Containment

Containment by Christian Cantrell (adult science fiction)

This one’s a re-read–I wrote a full review of Containment a few years ago, but when I got a review copy of the follow-up, Equinox, I realized that I had forgotten a lot of the details. (That’s what I get for writing spoiler-free reviews, I suppose.) So I read it again. The info-dumps are still a bit heavy-handed, but I did enjoy the premise, the first human colony on Venus. I’ve just started Equinox and it’s a hefty book, so expect that to pop up in a Stack Overflow sometime in 2016.

Young Sherlock Holmes 5 and 6

Young Sherlock Holmes: Snake Bite and Knife Edge by Andrew Lane (young adult fiction)

I wrote about the first four books in the Young Sherlock Holmes series a few years ago, and then shortly after received copies of the final two books. I’ll confess: it’s been a while since I read these (I was going to review them with some other Sherlock books, which then got postponed, and then…) so I don’t remember them as clearly. However, Snake Bite finds Sherlock in China–abducted, actually–where he solves another mystery about three men killed by the same poisonous snake. Andrew Lane used this series to fill in Sherlock’s backstory based on what we know of him in Sir Arthur Conan Doyle’s original stories, giving Sherlock opportunities to learn things like martial arts, boxing, and the violin.

Knife Edge finds him returning to Europe, this time to Galway, Ireland. His brother Mycroft is investigating a psychic who claims to communicate with dead spies, and Sherlock is enlisted to see whether he’s a risk to government secrets. Doyle himself became fascinated with spiritualism near the end of his life, and this story depicts some of the tricks used by mediums of his time. Sherlock himself remains skeptical, as you would expect.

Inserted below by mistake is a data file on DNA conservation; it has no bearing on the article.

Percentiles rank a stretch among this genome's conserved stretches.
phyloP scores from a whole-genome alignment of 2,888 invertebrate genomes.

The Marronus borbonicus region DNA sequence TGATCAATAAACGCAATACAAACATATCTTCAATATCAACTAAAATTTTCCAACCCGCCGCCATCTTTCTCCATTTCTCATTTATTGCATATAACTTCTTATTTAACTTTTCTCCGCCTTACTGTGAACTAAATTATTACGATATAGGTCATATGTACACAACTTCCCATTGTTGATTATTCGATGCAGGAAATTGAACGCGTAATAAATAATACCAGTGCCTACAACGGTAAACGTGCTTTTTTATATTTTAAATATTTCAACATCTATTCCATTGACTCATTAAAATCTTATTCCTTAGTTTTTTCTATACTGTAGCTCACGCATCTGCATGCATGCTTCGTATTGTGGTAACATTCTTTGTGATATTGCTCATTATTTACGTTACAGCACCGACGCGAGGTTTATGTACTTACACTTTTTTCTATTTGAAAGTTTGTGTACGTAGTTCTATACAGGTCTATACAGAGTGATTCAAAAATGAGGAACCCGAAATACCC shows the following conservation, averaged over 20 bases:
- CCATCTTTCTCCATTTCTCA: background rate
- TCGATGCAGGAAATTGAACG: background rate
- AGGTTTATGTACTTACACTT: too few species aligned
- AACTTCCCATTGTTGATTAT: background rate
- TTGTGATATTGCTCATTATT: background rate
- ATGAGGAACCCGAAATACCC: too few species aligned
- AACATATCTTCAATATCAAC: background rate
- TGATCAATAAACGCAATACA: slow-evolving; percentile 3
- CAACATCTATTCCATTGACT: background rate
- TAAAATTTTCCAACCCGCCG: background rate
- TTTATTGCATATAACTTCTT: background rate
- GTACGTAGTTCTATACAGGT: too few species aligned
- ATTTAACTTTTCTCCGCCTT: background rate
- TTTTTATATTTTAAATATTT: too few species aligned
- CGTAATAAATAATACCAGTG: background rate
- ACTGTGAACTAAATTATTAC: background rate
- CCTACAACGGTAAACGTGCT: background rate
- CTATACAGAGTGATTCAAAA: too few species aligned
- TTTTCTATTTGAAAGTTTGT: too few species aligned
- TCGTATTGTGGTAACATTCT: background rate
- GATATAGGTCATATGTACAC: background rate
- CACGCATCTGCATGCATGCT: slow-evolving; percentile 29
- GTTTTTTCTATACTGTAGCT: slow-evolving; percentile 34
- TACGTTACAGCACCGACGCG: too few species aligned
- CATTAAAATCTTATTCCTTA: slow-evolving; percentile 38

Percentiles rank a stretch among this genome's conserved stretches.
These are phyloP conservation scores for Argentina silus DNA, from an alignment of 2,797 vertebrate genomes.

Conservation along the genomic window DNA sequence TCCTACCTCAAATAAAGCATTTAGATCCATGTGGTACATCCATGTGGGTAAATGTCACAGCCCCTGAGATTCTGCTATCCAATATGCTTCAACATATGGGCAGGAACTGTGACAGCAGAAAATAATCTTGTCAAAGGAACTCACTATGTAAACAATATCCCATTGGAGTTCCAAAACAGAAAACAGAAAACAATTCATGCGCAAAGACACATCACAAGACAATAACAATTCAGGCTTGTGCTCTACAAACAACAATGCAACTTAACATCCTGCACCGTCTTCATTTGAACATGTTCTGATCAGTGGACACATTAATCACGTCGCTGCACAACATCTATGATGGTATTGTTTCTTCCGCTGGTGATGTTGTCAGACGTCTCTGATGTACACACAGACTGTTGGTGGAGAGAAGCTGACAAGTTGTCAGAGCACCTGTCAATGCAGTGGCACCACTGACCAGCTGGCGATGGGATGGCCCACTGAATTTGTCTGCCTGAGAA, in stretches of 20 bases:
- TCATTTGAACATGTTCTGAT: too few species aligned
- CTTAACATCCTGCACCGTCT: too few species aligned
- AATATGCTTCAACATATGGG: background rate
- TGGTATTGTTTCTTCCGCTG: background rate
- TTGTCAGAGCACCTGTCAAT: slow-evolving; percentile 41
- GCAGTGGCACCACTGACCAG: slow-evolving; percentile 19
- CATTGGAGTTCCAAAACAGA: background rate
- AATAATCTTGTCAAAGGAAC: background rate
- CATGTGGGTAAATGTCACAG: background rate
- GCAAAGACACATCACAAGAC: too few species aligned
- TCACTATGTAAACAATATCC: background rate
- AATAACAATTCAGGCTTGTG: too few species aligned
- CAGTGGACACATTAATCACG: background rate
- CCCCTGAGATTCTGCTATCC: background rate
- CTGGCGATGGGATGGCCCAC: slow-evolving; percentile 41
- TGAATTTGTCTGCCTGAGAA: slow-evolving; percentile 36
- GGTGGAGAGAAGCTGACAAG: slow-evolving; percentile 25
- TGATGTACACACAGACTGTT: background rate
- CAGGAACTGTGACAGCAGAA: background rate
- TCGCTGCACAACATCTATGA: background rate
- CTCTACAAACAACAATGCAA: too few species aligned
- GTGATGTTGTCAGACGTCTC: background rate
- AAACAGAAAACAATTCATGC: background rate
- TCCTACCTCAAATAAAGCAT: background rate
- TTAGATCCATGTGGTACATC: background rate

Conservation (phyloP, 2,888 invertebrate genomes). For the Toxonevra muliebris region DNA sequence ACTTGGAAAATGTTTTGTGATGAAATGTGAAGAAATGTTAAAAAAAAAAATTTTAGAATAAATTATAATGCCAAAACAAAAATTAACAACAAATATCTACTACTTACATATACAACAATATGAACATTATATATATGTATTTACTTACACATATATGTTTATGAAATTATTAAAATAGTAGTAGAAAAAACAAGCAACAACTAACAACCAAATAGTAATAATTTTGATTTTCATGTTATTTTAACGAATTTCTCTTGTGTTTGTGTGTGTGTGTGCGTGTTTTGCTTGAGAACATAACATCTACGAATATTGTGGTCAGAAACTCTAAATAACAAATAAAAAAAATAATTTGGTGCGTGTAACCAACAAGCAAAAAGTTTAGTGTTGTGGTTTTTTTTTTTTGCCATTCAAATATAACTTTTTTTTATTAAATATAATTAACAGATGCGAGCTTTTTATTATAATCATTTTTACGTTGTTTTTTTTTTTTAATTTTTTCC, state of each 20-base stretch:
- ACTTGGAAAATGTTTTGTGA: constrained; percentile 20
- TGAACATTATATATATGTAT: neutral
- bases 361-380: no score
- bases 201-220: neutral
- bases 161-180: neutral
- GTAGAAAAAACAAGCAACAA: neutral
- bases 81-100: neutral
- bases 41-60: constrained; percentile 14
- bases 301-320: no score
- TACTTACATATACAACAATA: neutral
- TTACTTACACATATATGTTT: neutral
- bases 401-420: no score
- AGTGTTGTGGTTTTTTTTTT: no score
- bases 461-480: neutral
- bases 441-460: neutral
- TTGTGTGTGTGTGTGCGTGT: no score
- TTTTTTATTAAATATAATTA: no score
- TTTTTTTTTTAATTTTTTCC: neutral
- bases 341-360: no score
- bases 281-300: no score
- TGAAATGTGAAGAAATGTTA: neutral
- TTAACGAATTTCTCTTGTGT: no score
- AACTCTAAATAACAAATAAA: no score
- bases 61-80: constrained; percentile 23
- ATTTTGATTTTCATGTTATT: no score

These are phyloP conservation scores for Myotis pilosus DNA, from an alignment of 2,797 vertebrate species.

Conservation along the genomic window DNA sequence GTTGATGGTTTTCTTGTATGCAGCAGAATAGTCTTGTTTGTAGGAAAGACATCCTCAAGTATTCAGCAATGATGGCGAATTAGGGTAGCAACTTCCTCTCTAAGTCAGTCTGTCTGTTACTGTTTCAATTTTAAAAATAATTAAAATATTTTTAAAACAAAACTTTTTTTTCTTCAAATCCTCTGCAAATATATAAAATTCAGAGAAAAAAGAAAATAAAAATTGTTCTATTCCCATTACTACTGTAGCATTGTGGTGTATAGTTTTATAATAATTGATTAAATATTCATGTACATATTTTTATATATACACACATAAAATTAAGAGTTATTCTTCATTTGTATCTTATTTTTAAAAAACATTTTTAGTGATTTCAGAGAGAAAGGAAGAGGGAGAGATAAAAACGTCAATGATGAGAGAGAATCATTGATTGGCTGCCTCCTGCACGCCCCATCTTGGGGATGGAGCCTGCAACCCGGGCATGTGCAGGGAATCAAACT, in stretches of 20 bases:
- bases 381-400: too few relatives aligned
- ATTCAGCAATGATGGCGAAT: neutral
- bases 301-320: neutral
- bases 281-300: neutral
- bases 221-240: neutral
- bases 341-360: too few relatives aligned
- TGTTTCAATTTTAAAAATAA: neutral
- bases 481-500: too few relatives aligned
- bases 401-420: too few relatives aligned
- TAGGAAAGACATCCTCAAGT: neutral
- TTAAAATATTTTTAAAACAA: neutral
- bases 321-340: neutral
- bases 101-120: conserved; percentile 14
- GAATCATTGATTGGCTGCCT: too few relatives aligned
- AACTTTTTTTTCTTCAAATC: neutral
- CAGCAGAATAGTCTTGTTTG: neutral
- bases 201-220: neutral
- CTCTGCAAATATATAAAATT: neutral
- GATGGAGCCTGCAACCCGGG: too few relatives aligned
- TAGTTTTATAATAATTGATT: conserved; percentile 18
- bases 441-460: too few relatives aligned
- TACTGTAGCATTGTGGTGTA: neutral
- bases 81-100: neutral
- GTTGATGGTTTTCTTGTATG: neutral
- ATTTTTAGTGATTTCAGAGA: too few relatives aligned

If you can’t get enough of Sherlock Holmes, you may enjoy this series as much as I did. They’re written for young adults so they’re fairly heavy on the action, but it’s fun to see this well-known character as he’s still learning the ropes and becoming the Sherlock that you know and love.

Book: My Autobiography

Book: My Autobiography by John Agard, illustrated by Neil Packer (kids non-fiction)

I like books about books, and this one definitely falls into that category. It’s the story of reading and writing–on tablets, scrolls, in codex form, and even electronic books–as told by the Book itself. It’s written for middle grade readers, so it’s somewhat brief, but it hits a lot of highlights in the history of the book. It’s also a nice-looking book itself: a slim hardcover with a red ribbon bookmark, and sprinkled with illustrations and quotations about books throughout.

The History of Money: From Bartering to Banking

The History of Money: From Bartering to Banking by Martin Jenkins, illustrated by Satoshi Kitamura (kids non-fiction)

I really liked this book, which explains why money was invented and the different forms it can take. It’s a large thin hardcover so it looks like a picture book, though there’s a lot more text in it. It explains bartering, counting, interest, coinage, and how money is one of the reasons we started writing. The illustrations by Kitamura are excellent and funny–lots of little cartoons that illuminate the text. I read this one out loud together with my kids, and it was a fun way to learn a bit about economics, disguised as a bedtime story.